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Shared Authority

Courts and Legislatures in Legal Theory

By: Dimitrios Kyritsis
Media of Shared Authority
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Published: 29-01-2015
Format: Hardback
Edition: 1st
Extent: 182
ISBN: 9781849463898
Imprint: Hart Publishing
Series: Law and Practical Reason
Dimensions: 234 x 156 mm
RRP: £55.00
 

: 14 -21 days

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Loren Epson

About Shared Authority

This new book advances a fresh philosophical account of the relationship between the legislature and courts, opposing the common conception of law, in which it is legislatures that primarily create the law, and courts that primarily apply it. This conception has eclectic affinities with legal positivism, and although it may have been a helpful intellectual tool in the past, it now increasingly generates more problems than it solves. For this reason, the author argues, legal philosophers are better off abandoning it. At the same time they are asked to dismantle the philosophical and doctrinal infrastructure that has been based on it and which has been hitherto largely unquestioned. In its place the book offers an alternative framework for understanding the role of courts and the legislature; a framework which is distinctly anti-positivist and which builds on Ronald Dworkin's interpretive theory of law. But, contrary to Dworkin, it insists that legal duty is sensitive to the position one occupies in the project of governing; legal interpretation is not the solitary task of one super-judge, but a collaborative task structured by principles of institutional morality such as separation of powers which impose a moral duty on participants to respect each other's contributions. Moreover this collaborative task will often involve citizens taking an active role in their interaction with the law.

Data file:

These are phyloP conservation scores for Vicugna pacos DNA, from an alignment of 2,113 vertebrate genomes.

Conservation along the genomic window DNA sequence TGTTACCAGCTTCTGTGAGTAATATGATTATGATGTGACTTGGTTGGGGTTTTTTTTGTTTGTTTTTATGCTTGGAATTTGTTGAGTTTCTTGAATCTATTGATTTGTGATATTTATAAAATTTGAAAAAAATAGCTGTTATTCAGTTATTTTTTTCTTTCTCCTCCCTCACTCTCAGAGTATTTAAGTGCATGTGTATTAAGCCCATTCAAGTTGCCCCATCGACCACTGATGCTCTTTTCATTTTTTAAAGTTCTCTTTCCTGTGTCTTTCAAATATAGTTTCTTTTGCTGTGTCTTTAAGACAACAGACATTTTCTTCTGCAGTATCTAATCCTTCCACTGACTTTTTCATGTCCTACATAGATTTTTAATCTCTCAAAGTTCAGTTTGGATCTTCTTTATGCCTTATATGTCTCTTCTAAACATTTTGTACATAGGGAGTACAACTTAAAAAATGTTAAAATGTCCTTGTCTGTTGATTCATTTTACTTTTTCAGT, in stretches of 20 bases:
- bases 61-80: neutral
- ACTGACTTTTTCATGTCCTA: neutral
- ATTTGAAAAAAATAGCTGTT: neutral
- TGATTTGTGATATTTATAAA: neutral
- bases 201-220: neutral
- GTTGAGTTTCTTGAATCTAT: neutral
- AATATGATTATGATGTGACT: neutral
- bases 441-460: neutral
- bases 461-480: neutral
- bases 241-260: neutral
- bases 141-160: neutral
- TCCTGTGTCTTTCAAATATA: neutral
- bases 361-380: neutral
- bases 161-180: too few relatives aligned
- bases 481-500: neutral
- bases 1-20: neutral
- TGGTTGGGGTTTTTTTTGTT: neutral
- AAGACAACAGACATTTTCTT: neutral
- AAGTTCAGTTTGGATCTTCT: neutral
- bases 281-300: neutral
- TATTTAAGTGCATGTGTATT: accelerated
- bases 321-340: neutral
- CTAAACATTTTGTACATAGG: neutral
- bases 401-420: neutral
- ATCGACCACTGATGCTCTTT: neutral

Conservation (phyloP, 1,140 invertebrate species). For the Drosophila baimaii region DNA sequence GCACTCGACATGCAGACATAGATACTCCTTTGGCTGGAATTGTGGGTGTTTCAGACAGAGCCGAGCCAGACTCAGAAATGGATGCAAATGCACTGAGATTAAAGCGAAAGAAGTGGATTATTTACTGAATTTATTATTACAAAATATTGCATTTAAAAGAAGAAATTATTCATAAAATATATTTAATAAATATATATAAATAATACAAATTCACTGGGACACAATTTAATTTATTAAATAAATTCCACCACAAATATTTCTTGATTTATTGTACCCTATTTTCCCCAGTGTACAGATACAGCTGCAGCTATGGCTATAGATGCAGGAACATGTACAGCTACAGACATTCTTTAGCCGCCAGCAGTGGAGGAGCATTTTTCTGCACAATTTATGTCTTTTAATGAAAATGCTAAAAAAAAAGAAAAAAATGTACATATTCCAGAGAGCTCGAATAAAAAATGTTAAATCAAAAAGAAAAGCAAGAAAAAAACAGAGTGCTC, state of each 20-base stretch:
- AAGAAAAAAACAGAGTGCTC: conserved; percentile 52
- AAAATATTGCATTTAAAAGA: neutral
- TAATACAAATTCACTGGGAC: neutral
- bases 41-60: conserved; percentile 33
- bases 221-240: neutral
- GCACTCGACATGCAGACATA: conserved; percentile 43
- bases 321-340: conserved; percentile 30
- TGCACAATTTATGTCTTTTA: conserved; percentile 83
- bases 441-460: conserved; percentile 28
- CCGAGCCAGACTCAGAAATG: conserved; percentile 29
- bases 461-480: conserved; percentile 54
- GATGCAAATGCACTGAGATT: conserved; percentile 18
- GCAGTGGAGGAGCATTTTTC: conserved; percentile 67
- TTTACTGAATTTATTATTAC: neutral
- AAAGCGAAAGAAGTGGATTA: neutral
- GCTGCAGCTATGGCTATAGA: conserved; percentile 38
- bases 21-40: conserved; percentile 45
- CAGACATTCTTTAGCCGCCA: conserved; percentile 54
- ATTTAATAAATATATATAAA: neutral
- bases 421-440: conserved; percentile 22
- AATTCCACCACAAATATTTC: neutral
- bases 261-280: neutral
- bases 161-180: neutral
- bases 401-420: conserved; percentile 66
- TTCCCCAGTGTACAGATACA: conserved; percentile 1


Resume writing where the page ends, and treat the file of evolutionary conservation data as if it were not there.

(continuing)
Table Of Contents

1. In Praise of Particular Jurisprudence
2. The Persistent Significance of Jurisdiction
3. Dimensions of Interpretation
4. Legality, Integrity and Institutional Design
5. Institutions and Citizens
6. Broadening the Canvas

Reviews

“This is a beautifully written book, a pleasure to read, and with a core argumentative hook that is set up early and sustained throughout.” –  Nicole Roughan, Law and Philosophy

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